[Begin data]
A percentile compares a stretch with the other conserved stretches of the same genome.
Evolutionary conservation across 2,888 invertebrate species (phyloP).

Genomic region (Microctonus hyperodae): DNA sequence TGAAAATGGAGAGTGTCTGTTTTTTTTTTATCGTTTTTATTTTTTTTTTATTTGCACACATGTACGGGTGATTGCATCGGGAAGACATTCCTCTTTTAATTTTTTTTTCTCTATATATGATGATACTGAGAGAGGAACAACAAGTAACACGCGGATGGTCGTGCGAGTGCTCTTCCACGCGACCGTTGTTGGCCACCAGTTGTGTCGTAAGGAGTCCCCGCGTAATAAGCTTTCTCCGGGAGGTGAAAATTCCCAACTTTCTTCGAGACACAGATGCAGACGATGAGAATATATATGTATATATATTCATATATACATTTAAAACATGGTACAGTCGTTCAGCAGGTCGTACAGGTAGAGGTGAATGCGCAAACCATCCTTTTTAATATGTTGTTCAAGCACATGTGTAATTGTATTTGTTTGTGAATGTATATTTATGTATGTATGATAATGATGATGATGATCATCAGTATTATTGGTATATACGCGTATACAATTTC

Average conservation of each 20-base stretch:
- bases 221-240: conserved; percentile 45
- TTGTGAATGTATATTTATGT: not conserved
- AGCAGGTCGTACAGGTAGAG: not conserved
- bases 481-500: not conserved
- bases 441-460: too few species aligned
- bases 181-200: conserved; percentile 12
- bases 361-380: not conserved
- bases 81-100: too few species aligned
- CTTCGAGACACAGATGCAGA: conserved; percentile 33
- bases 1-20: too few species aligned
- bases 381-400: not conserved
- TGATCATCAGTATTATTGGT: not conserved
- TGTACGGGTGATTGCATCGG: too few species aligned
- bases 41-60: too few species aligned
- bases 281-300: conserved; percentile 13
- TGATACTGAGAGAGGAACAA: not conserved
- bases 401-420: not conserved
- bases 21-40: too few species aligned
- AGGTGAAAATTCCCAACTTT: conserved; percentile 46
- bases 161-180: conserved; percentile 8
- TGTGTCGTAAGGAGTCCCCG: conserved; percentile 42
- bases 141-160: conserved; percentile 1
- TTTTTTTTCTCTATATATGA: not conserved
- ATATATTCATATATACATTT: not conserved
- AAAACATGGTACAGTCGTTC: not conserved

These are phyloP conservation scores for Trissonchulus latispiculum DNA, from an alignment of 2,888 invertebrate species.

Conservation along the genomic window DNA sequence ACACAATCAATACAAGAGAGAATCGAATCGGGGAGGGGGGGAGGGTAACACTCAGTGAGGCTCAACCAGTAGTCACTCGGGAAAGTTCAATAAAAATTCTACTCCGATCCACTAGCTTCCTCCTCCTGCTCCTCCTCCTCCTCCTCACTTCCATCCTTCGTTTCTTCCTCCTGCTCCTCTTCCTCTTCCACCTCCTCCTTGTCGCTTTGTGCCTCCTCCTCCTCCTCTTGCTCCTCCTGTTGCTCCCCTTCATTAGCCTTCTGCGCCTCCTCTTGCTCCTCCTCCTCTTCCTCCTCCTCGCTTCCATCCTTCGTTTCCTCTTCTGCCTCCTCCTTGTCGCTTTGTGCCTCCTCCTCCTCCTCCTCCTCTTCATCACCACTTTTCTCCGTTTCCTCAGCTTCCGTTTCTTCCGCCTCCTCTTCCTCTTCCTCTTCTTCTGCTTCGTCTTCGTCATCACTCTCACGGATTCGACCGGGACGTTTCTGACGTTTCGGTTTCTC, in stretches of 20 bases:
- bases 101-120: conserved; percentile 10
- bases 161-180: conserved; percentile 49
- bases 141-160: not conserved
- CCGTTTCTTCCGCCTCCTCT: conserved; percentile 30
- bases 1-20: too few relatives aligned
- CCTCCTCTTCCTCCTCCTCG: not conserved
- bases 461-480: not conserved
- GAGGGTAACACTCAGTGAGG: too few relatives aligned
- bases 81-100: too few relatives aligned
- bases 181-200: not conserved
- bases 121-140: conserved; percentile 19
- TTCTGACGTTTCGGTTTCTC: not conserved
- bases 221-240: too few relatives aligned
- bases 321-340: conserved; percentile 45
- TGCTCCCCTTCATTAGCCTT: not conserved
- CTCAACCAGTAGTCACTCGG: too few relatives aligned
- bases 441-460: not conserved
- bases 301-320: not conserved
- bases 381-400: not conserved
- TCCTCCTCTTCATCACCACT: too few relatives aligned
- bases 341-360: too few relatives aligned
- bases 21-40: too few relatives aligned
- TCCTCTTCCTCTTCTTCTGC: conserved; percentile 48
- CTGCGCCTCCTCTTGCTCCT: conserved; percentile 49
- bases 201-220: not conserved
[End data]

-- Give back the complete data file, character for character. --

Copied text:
A percentile compares a stretch with the other conserved stretches of the same genome.
Evolutionary conservation across 2,888 invertebrate species (phyloP).

Genomic region (Microctonus hyperodae): DNA sequence TGAAAATGGAGAGTGTCTGTTTTTTTTTTATCGTTTTTATTTTTTTTTTATTTGCACACATGTACGGGTGATTGCATCGGGAAGACATTCCTCTTTTAATTTTTTTTTCTCTATATATGATGATACTGAGAGAGGAACAACAAGTAACACGCGGATGGTCGTGCGAGTGCTCTTCCACGCGACCGTTGTTGGCCACCAGTTGTGTCGTAAGGAGTCCCCGCGTAATAAGCTTTCTCCGGGAGGTGAAAATTCCCAACTTTCTTCGAGACACAGATGCAGACGATGAGAATATATATGTATATATATTCATATATACATTTAAAACATGGTACAGTCGTTCAGCAGGTCGTACAGGTAGAGGTGAATGCGCAAACCATCCTTTTTAATATGTTGTTCAAGCACATGTGTAATTGTATTTGTTTGTGAATGTATATTTATGTATGTATGATAATGATGATGATGATCATCAGTATTATTGGTATATACGCGTATACAATTTC

Average conservation of each 20-base stretch:
- bases 221-240: conserved; percentile 45
- TTGTGAATGTATATTTATGT: not conserved
- AGCAGGTCGTACAGGTAGAG: not conserved
- bases 481-500: not conserved
- bases 441-460: too few species aligned
- bases 181-200: conserved; percentile 12
- bases 361-380: not conserved
- bases 81-100: too few species aligned
- CTTCGAGACACAGATGCAGA: conserved; percentile 33
- bases 1-20: too few species aligned
- bases 381-400: not conserved
- TGATCATCAGTATTATTGGT: not conserved
- TGTACGGGTGATTGCATCGG: too few species aligned
- bases 41-60: too few species aligned
- bases 281-300: conserved; percentile 13
- TGATACTGAGAGAGGAACAA: not conserved
- bases 401-420: not conserved
- bases 21-40: too few species aligned
- AGGTGAAAATTCCCAACTTT: conserved; percentile 46
- bases 161-180: conserved; percentile 8
- TGTGTCGTAAGGAGTCCCCG: conserved; percentile 42
- bases 141-160: conserved; percentile 1
- TTTTTTTTCTCTATATATGA: not conserved
- ATATATTCATATATACATTT: not conserved
- AAAACATGGTACAGTCGTTC: not conserved

These are phyloP conservation scores for Trissonchulus latispiculum DNA, from an alignment of 2,888 invertebrate species.

Conservation along the genomic window DNA sequence ACACAATCAATACAAGAGAGAATCGAATCGGGGAGGGGGGGAGGGTAACACTCAGTGAGGCTCAACCAGTAGTCACTCGGGAAAGTTCAATAAAAATTCTACTCCGATCCACTAGCTTCCTCCTCCTGCTCCTCCTCCTCCTCCTCACTTCCATCCTTCGTTTCTTCCTCCTGCTCCTCTTCCTCTTCCACCTCCTCCTTGTCGCTTTGTGCCTCCTCCTCCTCCTCTTGCTCCTCCTGTTGCTCCCCTTCATTAGCCTTCTGCGCCTCCTCTTGCTCCTCCTCCTCTTCCTCCTCCTCGCTTCCATCCTTCGTTTCCTCTTCTGCCTCCTCCTTGTCGCTTTGTGCCTCCTCCTCCTCCTCCTCCTCTTCATCACCACTTTTCTCCGTTTCCTCAGCTTCCGTTTCTTCCGCCTCCTCTTCCTCTTCCTCTTCTTCTGCTTCGTCTTCGTCATCACTCTCACGGATTCGACCGGGACGTTTCTGACGTTTCGGTTTCTC, in stretches of 20 bases:
- bases 101-120: conserved; percentile 10
- bases 161-180: conserved; percentile 49
- bases 141-160: not conserved
- CCGTTTCTTCCGCCTCCTCT: conserved; percentile 30
- bases 1-20: too few relatives aligned
- CCTCCTCTTCCTCCTCCTCG: not conserved
- bases 461-480: not conserved
- GAGGGTAACACTCAGTGAGG: too few relatives aligned
- bases 81-100: too few relatives aligned
- bases 181-200: not conserved
- bases 121-140: conserved; percentile 19
- TTCTGACGTTTCGGTTTCTC: not conserved
- bases 221-240: too few relatives aligned
- bases 321-340: conserved; percentile 45
- TGCTCCCCTTCATTAGCCTT: not conserved
- CTCAACCAGTAGTCACTCGG: too few relatives aligned
- bases 441-460: not conserved
- bases 301-320: not conserved
- bases 381-400: not conserved
- TCCTCCTCTTCATCACCACT: too few relatives aligned
- bases 341-360: too few relatives aligned
- bases 21-40: too few relatives aligned
- TCCTCTTCCTCTTCTTCTGC: conserved; percentile 48
- CTGCGCCTCCTCTTGCTCCT: conserved; percentile 49
- bases 201-220: not conserved